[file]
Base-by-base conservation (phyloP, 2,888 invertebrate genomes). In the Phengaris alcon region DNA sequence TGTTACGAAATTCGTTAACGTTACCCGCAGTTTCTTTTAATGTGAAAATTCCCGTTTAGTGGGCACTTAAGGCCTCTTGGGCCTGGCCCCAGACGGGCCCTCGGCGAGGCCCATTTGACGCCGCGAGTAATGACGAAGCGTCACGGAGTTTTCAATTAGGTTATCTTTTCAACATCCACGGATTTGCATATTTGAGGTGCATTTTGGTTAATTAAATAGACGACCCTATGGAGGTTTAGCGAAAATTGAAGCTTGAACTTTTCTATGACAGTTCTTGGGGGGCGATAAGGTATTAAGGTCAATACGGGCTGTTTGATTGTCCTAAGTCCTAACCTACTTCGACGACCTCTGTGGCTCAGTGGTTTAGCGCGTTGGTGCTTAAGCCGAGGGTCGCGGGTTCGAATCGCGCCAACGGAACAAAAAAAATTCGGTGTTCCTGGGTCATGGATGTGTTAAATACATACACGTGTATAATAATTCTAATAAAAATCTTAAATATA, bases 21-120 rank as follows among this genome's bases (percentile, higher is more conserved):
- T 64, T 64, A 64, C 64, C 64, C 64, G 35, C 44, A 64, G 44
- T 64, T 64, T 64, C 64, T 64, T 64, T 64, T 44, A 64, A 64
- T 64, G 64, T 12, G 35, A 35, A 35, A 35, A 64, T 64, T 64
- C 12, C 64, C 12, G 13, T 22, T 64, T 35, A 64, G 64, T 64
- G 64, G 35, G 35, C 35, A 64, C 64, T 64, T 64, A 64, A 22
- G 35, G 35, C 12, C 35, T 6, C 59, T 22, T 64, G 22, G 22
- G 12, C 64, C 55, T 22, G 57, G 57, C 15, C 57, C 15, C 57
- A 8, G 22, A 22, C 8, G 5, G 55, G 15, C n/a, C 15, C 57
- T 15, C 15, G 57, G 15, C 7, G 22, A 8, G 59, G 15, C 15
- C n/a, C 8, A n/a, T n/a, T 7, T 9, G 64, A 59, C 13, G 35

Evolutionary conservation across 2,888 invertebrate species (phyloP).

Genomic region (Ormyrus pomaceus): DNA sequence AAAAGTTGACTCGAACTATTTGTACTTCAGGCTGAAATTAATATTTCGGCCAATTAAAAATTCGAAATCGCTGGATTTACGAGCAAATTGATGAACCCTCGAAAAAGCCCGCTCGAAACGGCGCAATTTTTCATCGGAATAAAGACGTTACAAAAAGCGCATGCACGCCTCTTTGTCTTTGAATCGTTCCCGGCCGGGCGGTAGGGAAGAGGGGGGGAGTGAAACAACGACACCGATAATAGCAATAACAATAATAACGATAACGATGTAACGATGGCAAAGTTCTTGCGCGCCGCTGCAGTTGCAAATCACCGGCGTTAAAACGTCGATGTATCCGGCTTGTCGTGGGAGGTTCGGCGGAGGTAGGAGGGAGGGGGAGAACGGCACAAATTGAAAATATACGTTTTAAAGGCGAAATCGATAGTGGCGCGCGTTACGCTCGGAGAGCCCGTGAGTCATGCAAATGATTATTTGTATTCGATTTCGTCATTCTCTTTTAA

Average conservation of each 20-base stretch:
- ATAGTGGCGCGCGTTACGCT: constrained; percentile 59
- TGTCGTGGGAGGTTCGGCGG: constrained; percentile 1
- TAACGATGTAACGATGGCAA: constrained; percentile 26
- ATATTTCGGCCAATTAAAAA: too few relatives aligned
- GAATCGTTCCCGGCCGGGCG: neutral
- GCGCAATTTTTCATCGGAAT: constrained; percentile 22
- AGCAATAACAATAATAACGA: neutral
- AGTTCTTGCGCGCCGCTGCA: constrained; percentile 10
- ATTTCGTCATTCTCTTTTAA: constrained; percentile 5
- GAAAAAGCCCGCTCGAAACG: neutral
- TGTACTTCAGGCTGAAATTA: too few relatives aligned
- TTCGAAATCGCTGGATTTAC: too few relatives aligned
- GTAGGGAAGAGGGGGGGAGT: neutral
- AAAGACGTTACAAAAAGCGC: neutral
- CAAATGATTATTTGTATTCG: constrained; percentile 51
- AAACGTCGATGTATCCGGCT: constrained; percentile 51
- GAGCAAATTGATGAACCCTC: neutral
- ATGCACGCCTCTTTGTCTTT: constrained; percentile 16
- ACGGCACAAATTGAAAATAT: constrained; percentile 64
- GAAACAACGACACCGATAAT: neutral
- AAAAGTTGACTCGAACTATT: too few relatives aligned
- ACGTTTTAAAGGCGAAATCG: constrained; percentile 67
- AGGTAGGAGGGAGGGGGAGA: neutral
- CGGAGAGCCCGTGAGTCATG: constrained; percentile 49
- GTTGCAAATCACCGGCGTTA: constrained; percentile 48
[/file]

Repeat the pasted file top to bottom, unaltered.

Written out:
Base-by-base conservation (phyloP, 2,888 invertebrate genomes). In the Phengaris alcon region DNA sequence TGTTACGAAATTCGTTAACGTTACCCGCAGTTTCTTTTAATGTGAAAATTCCCGTTTAGTGGGCACTTAAGGCCTCTTGGGCCTGGCCCCAGACGGGCCCTCGGCGAGGCCCATTTGACGCCGCGAGTAATGACGAAGCGTCACGGAGTTTTCAATTAGGTTATCTTTTCAACATCCACGGATTTGCATATTTGAGGTGCATTTTGGTTAATTAAATAGACGACCCTATGGAGGTTTAGCGAAAATTGAAGCTTGAACTTTTCTATGACAGTTCTTGGGGGGCGATAAGGTATTAAGGTCAATACGGGCTGTTTGATTGTCCTAAGTCCTAACCTACTTCGACGACCTCTGTGGCTCAGTGGTTTAGCGCGTTGGTGCTTAAGCCGAGGGTCGCGGGTTCGAATCGCGCCAACGGAACAAAAAAAATTCGGTGTTCCTGGGTCATGGATGTGTTAAATACATACACGTGTATAATAATTCTAATAAAAATCTTAAATATA, bases 21-120 rank as follows among this genome's bases (percentile, higher is more conserved):
- T 64, T 64, A 64, C 64, C 64, C 64, G 35, C 44, A 64, G 44
- T 64, T 64, T 64, C 64, T 64, T 64, T 64, T 44, A 64, A 64
- T 64, G 64, T 12, G 35, A 35, A 35, A 35, A 64, T 64, T 64
- C 12, C 64, C 12, G 13, T 22, T 64, T 35, A 64, G 64, T 64
- G 64, G 35, G 35, C 35, A 64, C 64, T 64, T 64, A 64, A 22
- G 35, G 35, C 12, C 35, T 6, C 59, T 22, T 64, G 22, G 22
- G 12, C 64, C 55, T 22, G 57, G 57, C 15, C 57, C 15, C 57
- A 8, G 22, A 22, C 8, G 5, G 55, G 15, C n/a, C 15, C 57
- T 15, C 15, G 57, G 15, C 7, G 22, A 8, G 59, G 15, C 15
- C n/a, C 8, A n/a, T n/a, T 7, T 9, G 64, A 59, C 13, G 35

Evolutionary conservation across 2,888 invertebrate species (phyloP).

Genomic region (Ormyrus pomaceus): DNA sequence AAAAGTTGACTCGAACTATTTGTACTTCAGGCTGAAATTAATATTTCGGCCAATTAAAAATTCGAAATCGCTGGATTTACGAGCAAATTGATGAACCCTCGAAAAAGCCCGCTCGAAACGGCGCAATTTTTCATCGGAATAAAGACGTTACAAAAAGCGCATGCACGCCTCTTTGTCTTTGAATCGTTCCCGGCCGGGCGGTAGGGAAGAGGGGGGGAGTGAAACAACGACACCGATAATAGCAATAACAATAATAACGATAACGATGTAACGATGGCAAAGTTCTTGCGCGCCGCTGCAGTTGCAAATCACCGGCGTTAAAACGTCGATGTATCCGGCTTGTCGTGGGAGGTTCGGCGGAGGTAGGAGGGAGGGGGAGAACGGCACAAATTGAAAATATACGTTTTAAAGGCGAAATCGATAGTGGCGCGCGTTACGCTCGGAGAGCCCGTGAGTCATGCAAATGATTATTTGTATTCGATTTCGTCATTCTCTTTTAA

Average conservation of each 20-base stretch:
- ATAGTGGCGCGCGTTACGCT: constrained; percentile 59
- TGTCGTGGGAGGTTCGGCGG: constrained; percentile 1
- TAACGATGTAACGATGGCAA: constrained; percentile 26
- ATATTTCGGCCAATTAAAAA: too few relatives aligned
- GAATCGTTCCCGGCCGGGCG: neutral
- GCGCAATTTTTCATCGGAAT: constrained; percentile 22
- AGCAATAACAATAATAACGA: neutral
- AGTTCTTGCGCGCCGCTGCA: constrained; percentile 10
- ATTTCGTCATTCTCTTTTAA: constrained; percentile 5
- GAAAAAGCCCGCTCGAAACG: neutral
- TGTACTTCAGGCTGAAATTA: too few relatives aligned
- TTCGAAATCGCTGGATTTAC: too few relatives aligned
- GTAGGGAAGAGGGGGGGAGT: neutral
- AAAGACGTTACAAAAAGCGC: neutral
- CAAATGATTATTTGTATTCG: constrained; percentile 51
- AAACGTCGATGTATCCGGCT: constrained; percentile 51
- GAGCAAATTGATGAACCCTC: neutral
- ATGCACGCCTCTTTGTCTTT: constrained; percentile 16
- ACGGCACAAATTGAAAATAT: constrained; percentile 64
- GAAACAACGACACCGATAAT: neutral
- AAAAGTTGACTCGAACTATT: too few relatives aligned
- ACGTTTTAAAGGCGAAATCG: constrained; percentile 67
- AGGTAGGAGGGAGGGGGAGA: neutral
- CGGAGAGCCCGTGAGTCATG: constrained; percentile 49
- GTTGCAAATCACCGGCGTTA: constrained; percentile 48